Taxon sampling

One-hundred and ninety-eight taxa from 36 genera were used in the phylogenetic analyses including 32 from the Dryopteridaceae. Taxonomic sampling was informed by an initial blast search of the Revwattsia fragilis rbcL sequence against the NCBI database (Altschul et al. 1990). The most similar rbcL sequences were Dryopteris erythrosora (D.C.Eaton) Kuntze, Dryopteris cystolepidota (Miq.) C.Chr., and Dryopteris championii (Benth.) C.Chr., with 98.6% pairwise identity. Accordingly, our sampling was heaviest in Dryopteris, but also included a diverse selection of Dryopteridaceae. We also included more distant outgroups from the Lomariopsidaceae and Pteridaceae. As several generic segregates of Dryopteris are suspected to be nested within the genus (Liu et al. 2007b), we included accessions of Acrorumohra (H.Itô) H.Itô, Acrophorus C.Presl, Arachniodes Blume, Diacalpe Blume, Dryopsis Holttum & P.J.Edwards, Nothoperanema (Tagawa) Ching, and Peranema D.Don in this study. Some of these taxa have combinations in Dryopteris, however recent authors (Liu et al. 2007b, Wu 1999) have treated them under these alternate genera. We use the alternate names to highlight their phylogenetic position. Sequences other than those for Revwattsia fragilis were downloaded from GenBank; they are primarily from the work reported in Sessa et al. 2012 and Liu et al. 2007a (accession number and herbarium voucher information, Appendix 1).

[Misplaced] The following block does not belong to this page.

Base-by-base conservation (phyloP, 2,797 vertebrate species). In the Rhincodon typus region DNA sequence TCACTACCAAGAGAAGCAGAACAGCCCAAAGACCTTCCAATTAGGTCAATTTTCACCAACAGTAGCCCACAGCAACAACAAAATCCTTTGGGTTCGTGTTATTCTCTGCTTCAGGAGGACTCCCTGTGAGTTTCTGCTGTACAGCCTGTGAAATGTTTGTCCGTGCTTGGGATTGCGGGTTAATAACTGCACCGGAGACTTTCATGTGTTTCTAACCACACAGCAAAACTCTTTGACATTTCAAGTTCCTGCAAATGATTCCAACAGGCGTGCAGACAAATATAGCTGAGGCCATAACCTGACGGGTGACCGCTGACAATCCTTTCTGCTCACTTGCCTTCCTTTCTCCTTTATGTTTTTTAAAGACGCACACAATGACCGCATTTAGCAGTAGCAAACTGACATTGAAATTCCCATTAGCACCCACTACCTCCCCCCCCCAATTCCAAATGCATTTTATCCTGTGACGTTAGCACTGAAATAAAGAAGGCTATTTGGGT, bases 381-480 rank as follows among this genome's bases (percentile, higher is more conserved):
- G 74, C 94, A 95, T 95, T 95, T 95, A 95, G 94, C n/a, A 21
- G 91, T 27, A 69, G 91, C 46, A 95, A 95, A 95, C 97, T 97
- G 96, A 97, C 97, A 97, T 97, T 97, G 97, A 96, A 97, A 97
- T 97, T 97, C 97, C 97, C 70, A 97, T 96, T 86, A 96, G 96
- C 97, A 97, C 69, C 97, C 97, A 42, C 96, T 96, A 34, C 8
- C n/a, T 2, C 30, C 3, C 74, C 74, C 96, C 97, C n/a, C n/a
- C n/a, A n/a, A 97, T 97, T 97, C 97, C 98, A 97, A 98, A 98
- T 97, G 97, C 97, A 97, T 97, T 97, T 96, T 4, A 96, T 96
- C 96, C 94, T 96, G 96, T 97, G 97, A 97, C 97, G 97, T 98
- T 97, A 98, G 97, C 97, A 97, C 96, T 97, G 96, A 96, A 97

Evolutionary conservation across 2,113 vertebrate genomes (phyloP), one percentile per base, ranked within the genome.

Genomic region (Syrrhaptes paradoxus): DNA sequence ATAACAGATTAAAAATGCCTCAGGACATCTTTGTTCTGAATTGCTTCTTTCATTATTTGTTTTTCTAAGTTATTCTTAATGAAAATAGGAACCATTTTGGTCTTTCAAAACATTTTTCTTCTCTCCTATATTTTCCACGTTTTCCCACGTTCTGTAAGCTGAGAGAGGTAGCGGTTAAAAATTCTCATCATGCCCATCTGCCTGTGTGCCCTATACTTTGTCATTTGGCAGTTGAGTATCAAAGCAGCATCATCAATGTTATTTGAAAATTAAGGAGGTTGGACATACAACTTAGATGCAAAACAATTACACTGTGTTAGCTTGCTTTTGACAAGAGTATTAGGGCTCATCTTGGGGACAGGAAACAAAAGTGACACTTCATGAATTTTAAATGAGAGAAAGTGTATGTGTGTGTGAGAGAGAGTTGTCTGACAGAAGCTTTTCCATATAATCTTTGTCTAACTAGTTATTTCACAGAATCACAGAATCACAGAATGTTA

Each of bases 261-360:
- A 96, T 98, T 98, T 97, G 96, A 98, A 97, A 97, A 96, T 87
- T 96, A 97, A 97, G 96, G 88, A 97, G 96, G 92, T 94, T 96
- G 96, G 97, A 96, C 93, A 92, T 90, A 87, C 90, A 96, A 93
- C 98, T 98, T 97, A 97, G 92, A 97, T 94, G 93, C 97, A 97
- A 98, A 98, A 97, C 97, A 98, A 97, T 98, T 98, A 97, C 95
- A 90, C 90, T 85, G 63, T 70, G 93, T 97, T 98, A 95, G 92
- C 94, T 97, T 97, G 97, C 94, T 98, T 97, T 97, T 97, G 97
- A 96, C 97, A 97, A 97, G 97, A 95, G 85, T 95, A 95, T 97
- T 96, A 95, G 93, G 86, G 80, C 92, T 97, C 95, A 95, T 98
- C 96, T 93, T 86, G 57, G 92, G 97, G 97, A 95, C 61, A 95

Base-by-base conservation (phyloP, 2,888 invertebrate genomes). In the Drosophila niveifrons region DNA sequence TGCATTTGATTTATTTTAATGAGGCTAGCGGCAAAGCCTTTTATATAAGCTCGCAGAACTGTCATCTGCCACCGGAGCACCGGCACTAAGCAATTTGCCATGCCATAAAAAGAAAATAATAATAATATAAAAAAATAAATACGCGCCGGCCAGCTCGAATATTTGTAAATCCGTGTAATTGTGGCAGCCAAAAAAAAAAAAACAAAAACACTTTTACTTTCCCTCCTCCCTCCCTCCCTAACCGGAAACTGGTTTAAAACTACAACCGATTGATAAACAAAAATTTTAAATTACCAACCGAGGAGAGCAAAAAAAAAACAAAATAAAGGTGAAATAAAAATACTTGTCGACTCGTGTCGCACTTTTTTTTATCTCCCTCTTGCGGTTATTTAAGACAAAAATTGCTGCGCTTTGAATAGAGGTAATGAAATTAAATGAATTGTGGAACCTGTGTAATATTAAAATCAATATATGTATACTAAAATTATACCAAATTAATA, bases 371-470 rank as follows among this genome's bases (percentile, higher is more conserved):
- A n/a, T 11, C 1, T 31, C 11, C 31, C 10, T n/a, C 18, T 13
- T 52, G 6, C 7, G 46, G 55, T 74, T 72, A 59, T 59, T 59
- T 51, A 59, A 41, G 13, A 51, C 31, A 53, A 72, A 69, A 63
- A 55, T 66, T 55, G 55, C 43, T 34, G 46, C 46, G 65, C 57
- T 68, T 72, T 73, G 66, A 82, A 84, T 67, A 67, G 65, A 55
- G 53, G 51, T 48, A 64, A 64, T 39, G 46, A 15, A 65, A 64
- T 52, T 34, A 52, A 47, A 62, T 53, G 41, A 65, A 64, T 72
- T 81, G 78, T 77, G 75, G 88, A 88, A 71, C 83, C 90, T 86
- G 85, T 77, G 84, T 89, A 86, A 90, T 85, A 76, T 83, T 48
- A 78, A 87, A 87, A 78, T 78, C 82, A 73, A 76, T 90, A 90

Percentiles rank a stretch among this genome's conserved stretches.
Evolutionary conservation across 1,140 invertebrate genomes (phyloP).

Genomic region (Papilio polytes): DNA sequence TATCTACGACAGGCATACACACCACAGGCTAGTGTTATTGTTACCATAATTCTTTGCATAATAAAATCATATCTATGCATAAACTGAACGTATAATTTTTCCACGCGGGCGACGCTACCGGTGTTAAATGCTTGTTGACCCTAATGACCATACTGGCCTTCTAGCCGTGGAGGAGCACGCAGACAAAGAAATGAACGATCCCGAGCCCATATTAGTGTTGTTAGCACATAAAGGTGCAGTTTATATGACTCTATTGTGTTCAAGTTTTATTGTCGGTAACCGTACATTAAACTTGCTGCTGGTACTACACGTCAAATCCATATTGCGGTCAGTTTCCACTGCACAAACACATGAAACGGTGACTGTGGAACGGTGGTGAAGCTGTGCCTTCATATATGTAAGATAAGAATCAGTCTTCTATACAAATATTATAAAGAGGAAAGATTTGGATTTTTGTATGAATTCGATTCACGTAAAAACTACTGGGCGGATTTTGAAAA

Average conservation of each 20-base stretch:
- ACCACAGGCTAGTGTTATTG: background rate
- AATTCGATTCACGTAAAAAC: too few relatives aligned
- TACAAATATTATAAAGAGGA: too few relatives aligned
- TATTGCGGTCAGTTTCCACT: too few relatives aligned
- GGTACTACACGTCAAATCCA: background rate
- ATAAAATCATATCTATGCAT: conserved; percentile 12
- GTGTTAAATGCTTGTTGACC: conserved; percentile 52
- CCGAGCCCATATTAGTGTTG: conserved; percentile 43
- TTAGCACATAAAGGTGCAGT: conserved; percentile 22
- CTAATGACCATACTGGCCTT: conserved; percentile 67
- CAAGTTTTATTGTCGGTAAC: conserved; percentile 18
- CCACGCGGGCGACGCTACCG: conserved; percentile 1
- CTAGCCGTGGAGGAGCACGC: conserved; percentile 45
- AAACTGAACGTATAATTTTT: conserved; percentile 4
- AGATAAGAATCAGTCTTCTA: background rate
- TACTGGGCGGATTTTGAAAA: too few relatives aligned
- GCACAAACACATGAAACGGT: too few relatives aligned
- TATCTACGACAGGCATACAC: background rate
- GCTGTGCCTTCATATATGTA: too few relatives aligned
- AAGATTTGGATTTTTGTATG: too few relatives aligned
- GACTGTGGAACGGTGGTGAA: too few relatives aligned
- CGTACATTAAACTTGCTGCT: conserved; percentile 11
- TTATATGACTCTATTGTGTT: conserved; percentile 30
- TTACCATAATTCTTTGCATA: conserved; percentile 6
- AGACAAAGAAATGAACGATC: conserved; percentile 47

DNA extraction, amplification and sequencing